From a sneaker manufacturer to a technology firm, growing the business often means expanding the business. How do companies decide where to go? Which state will be most favorable?
Often, it comes down to taxes.
While that seems simple, it couldn’t be more complex. Which is why so many tax advisors rely on Checkpoint® from Thomson Reuters — to research and easily compare tax laws.
One tax-friendly state could save a company millions more than another.
With tax codes changing and new tax laws being introduced all the time, it’s hard for tax managers to keep up. That’s why our analysts are scanning legislation and updating Checkpoint immediately.
Another issue: Each state has its own lexicon. Take enterprise zones, for example. What Pennsylvania calls a “Keystone Opportunity Zone,” Michigan calls a “Renaissance Zone.” Same thing, different name, further complicating a tax manager’s job.
With sophisticated, cutting edge technology coupled with industry experts examining the language, Checkpoint can actually recognize the difference. And with one click, the tax professionals we partner with have the comparative information they need — so they can determine which states are most tax effective.
That can help get companies moving. And growing.
The most powerful tax system for streamlined research. Proof that the right information in the right hands leads to amazing things. That’s the Knowledge Effect.
When a powerful gust of wind is expected to blow across northern Germany, it will actually be felt throughout Europe’s power markets, sending prices plummeting.
The question is: How low?
With the supply of wind and solar energy increasing globally, traders are increasingly turning to Thomson Reuters to determine how the markets will react.
To calculate a wind gust not just in miles per hour. But dollars and Euros.
With our sophisticated price predictive models, in-depth knowledge of power, gas and CO2 emissions, we can forecast what, for instance, a stretch of unseasonably warm winter temperatures on the Eastern Seaboard will do to natural gas prices across the nation.
As soon as we forecast it, the financial professionals we partner with are acting on it, using the information to drive their businesses, investments and trading strategies.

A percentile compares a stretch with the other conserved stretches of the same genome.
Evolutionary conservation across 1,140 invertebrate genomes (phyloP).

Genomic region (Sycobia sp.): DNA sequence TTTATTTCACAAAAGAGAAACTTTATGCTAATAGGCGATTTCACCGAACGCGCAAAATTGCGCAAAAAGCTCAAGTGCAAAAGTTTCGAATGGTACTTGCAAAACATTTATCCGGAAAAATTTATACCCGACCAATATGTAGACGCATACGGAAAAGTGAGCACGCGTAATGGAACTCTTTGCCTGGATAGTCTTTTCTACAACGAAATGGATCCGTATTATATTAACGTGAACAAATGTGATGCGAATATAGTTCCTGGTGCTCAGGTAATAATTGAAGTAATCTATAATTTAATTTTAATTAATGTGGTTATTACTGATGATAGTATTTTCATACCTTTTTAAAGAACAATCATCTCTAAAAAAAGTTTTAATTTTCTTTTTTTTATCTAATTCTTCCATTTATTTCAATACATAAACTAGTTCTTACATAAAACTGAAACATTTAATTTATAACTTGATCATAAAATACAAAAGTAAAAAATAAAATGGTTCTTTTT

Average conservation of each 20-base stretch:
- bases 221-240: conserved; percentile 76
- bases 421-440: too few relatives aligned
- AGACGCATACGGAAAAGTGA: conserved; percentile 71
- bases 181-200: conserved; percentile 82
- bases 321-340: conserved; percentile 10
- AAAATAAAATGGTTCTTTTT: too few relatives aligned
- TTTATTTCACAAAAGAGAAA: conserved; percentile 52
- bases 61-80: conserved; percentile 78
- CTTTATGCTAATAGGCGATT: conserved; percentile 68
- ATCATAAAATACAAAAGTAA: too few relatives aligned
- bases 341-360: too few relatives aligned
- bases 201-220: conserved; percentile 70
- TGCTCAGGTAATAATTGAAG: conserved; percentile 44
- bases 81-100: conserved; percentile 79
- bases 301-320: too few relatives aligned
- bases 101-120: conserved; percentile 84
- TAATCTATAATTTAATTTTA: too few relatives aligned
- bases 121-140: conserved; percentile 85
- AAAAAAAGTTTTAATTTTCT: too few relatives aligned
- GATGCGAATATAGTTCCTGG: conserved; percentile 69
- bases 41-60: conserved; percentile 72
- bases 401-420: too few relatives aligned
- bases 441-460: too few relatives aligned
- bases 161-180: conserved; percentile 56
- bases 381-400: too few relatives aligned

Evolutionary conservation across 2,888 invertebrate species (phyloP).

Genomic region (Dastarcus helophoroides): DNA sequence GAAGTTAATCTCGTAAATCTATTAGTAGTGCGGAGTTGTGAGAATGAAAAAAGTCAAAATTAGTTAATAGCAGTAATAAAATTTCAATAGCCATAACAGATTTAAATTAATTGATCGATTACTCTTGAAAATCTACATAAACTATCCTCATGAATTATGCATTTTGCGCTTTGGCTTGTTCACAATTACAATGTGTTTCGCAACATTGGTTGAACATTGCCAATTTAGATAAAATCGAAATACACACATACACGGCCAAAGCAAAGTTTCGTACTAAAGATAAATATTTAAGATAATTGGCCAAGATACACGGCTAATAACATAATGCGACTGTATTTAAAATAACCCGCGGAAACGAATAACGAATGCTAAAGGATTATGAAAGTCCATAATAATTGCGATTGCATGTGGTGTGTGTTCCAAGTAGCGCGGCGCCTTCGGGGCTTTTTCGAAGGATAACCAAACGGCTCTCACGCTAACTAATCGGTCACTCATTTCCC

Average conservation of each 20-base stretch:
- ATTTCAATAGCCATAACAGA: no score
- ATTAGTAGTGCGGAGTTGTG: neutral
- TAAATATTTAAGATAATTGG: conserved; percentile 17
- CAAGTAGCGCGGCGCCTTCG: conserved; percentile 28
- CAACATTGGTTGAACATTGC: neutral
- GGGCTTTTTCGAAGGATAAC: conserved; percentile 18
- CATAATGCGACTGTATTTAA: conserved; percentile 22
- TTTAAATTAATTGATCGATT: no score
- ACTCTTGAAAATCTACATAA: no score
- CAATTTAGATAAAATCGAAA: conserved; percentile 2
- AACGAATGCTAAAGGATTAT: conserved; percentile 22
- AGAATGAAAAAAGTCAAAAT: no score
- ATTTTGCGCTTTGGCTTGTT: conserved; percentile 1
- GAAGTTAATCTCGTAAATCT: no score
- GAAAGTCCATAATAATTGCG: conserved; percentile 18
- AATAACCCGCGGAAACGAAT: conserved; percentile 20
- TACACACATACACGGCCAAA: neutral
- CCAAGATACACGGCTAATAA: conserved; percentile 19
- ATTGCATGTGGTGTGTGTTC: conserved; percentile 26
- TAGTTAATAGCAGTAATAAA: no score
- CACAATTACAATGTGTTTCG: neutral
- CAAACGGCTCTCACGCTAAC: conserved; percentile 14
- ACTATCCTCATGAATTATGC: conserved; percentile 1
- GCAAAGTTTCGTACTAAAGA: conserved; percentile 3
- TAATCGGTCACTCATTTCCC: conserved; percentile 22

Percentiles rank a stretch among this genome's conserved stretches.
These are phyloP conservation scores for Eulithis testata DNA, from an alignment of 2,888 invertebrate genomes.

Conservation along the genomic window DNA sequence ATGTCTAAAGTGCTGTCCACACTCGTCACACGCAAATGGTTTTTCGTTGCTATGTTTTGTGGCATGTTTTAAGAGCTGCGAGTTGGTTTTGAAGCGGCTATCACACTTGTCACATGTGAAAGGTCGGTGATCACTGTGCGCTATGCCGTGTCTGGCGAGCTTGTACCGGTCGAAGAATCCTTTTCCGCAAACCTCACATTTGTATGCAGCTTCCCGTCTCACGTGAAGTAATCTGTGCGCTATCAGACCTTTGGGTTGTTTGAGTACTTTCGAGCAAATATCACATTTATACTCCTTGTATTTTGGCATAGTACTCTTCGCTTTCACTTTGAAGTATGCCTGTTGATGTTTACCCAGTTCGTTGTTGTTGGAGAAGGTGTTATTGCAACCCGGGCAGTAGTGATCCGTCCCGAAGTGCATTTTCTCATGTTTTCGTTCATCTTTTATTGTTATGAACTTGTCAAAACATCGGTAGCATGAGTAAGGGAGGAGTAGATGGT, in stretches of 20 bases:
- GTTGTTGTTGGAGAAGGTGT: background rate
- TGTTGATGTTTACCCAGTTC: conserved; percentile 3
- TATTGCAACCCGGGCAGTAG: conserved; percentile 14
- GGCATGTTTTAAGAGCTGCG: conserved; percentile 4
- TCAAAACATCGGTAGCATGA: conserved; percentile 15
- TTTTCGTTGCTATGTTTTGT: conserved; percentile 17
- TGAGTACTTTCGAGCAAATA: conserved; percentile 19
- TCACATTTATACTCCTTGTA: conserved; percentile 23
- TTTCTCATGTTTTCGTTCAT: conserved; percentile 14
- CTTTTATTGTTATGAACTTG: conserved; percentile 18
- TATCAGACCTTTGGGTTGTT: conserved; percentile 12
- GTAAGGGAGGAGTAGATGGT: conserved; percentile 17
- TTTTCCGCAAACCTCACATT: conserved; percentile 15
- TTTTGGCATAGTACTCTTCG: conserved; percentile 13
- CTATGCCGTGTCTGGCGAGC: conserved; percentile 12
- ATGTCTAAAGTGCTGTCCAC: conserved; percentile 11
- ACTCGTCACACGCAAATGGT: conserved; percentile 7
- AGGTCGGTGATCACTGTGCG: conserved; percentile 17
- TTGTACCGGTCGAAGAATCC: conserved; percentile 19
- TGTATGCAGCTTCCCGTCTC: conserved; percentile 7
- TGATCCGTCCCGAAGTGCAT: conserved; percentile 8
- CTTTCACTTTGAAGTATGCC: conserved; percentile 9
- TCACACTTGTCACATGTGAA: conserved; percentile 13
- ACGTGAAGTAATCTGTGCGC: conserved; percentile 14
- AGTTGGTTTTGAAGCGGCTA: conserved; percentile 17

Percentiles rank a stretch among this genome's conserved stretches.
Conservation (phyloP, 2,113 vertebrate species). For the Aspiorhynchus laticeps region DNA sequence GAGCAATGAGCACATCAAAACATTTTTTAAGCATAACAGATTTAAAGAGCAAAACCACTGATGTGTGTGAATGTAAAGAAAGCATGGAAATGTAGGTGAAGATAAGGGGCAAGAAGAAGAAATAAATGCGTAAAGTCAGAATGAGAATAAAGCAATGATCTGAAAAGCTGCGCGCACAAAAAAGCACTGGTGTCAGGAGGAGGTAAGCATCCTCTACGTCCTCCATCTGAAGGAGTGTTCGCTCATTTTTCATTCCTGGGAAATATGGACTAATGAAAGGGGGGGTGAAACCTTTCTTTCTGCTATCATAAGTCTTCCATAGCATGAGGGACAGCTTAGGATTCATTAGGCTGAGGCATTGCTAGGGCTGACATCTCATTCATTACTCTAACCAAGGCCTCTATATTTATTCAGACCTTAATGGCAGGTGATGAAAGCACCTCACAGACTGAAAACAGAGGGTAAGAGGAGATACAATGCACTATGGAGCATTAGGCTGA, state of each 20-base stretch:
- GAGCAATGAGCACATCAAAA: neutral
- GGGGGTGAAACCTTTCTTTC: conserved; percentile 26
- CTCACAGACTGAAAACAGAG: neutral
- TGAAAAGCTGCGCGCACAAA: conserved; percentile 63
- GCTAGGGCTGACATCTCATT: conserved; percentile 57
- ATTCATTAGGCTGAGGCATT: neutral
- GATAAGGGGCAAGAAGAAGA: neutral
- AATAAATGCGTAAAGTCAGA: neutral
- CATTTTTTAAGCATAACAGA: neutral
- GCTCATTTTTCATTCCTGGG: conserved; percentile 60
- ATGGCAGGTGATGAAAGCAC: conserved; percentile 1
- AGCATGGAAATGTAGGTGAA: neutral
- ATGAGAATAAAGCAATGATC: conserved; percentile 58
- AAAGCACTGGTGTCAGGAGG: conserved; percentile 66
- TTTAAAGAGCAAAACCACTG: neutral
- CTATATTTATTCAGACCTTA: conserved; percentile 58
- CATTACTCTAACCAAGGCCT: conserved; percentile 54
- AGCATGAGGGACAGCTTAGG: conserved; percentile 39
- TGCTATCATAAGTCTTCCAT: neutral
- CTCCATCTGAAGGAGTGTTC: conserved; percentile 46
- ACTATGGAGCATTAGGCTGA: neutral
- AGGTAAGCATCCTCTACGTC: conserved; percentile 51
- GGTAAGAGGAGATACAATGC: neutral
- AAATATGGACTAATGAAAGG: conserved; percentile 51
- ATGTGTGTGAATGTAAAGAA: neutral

Anticipating how weather will impact market behavior. Proof that the right information in the right hands leads to amazing things. That’s the Knowledge Effect.
Every day, the world’s most brilliant minds are coming up with the most amazing ideas. Problem is, how do we bring these ideas together so that the world can benefit from them?
With Web of Science®, from Thomson Reuters.
More than a think tank, Web of Science is a living, breathing, growing hive of discovery, one where the science professionals we partner with can discover new findings to create tomorrow’s breakthroughs.
With unparalleled access to journals, studies and each other’s work, over 20 million professionals use it to find hidden patterns, gain insights faster and connect with each other.
Which can lead to some pretty amazing things.
University of Essex professor Dr. Huosheng Hu had a radical idea: data-gathering robotic fish that can measure pollution levels in the world’s bodies of water.
By tapping into Web of Science, he leveraged the robotics work of other experts. Pathways from 40 million records pointed him to a single groundbreaking discovery about particle sensors: just what Dr. Hu needed to build his robot fish and turn his idea into reality.
The result? An engineering marvel.
These artificially-intelligent, self-sustaining fish will one day swim the world’s oceans, transmitting the data they collect via wireless internet signal to an on-shore control center.
That will help marine scientists identify oil spills, contaminants and other abnormalities. And one of the most important ecosystems can remain as healthy, vibrant, and alive as nature intended it to be.
Connecting leading researchers to spark more world-changing breakthroughs. Proof that the right information in the right hands leads to amazing things. That’s the Knowledge Effect.